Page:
Hollywood loves comic books. This is not surprising: the big comic-book films of the last years – titles like X-Men: The Last Stand, 300, Spider-Man 3, Iron Man, Wanted, and now The Dark Knight – have made mountains of cash for the studios. Even a supposed underperformer like Superman Returns grossed $391m world-wide and, to absolutely no-one's astonishment, a sequel (or, rather, the obligatory re-boot) is in the making.
The new films didn’t just make money; they also won over the dark kingdom of professional criticism, none more so than Christopher Nolan’s Batman films, Batman Begins (2005) and The Dark Knight (2008). The American star critic Roger Ebert speaks for many of his peers when he calls The Dark Knight 'a haunted film that… becomes an engrossing tragedy'. Alas, Ebert also claims that '"Batman" isn't a comic book anymore' and that the film 'leaps beyond its origins'. Wrong, Roger. What Christopher Nolan did – more than previous Bat director Tim Burton, and in stark contrast to Joel Schumacher, the perpetrator of Batman Forever and Batman and Robin – was to take the comic books seriously; he picked up the themes that permeate the Dark Knight’s universe and translated them to the big screen.
It's pretty much universally acknowledged that Batman is cool. The character is the ultimate adolescent fantasy: a millionaire playboy who spends his nights beating criminals to a pulp with his bare fists. At the same time, he has no superpowers (unlike most of the Justice League) and relies on intelligence and preparedness. But it's not, I think, that he is particularly relatable: Superman's feelings are much more plain, and the Man of Steel, though an alien, has a much more 'normal' family background as a Kansas farmboy. Batman, like his city, is something of an enigma, and it's no surprise that Christian Bale has portrayed him as a closed character, expressive only in the masks he puts on (Bruce Wayne the celebrity businessman, and Batman the crimefighter). His attraction lies, rather, precisely in his total disappearance into the symbol of Batman.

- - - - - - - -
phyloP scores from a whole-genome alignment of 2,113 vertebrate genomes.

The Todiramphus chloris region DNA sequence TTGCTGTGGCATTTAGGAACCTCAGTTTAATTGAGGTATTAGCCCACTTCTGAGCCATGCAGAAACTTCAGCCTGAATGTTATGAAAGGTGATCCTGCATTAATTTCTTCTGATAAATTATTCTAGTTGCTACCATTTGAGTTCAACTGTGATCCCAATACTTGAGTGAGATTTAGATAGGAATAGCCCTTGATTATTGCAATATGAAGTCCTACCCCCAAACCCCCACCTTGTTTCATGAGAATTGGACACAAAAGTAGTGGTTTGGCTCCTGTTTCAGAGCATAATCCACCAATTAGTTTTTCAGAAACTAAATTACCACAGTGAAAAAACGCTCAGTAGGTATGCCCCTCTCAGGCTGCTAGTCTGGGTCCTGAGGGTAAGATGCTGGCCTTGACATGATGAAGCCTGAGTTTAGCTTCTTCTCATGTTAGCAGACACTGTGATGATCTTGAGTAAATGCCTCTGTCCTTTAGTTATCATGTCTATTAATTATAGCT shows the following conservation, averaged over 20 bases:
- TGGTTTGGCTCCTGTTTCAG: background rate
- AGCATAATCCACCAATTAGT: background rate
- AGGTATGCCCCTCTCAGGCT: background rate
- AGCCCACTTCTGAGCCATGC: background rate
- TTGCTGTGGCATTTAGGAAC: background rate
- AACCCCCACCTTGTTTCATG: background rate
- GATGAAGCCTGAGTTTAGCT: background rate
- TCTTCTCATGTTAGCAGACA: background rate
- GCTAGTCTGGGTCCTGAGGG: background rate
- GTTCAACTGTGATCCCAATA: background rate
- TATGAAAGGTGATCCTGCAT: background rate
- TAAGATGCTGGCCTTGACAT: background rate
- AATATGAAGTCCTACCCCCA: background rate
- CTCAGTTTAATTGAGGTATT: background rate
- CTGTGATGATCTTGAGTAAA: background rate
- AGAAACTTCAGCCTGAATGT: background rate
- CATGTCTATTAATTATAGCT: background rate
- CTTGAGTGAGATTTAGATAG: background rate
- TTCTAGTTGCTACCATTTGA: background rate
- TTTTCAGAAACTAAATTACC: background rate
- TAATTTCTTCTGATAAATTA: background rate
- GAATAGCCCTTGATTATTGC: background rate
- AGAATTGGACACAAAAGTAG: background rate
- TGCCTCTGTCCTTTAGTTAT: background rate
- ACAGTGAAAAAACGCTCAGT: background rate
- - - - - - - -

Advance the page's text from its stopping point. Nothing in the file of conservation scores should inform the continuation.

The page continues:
If you enjoyed the Nolan flicks, you might love the source material, for instance the classic Batman: The Dark Knight Returns by Frank Miller (1986). Miller's a funny chap. These days he's a millionaire after the success of the movie versions of his comics Sin City and 300. He was also the author of the rumoured Holy Terror, Batman!, a book of 'propaganda' (quoth Miller, no kidding) in which the Caped Crusader was to battle Osama (a project that has now been scrapped, for reasons that should be somewhat obvious), and of All Star Batman and Robin the Boy Wonder, which was released to richly deserved universal derision.
In The Dark Knight Returns a fifty-something Bruce Wayne decides he must don his cape once more, and Batman's return draws back both old friends and enemies. Returns is a wonderful exploration of the Batman and what he means both to Gotham and to Bruce Wayne, but subtlety is not Frank Miller's forte, and many of the writer's later obsessions are present in embryo here. All the same, this bold vision of a darker Batman has been hugely influential. Miller's own Batman: Year One tells the story of how Bruce first invented the Batman persona to inspire fear among the criminals preying on Gotham. Year One is the inspiration for Batman Begins, and a jolly good comic-book it is; David Mazzucchelli’s grim and realistic art (contrasting with Miller's own fluid, exaggerated style) complements the writing perfectly.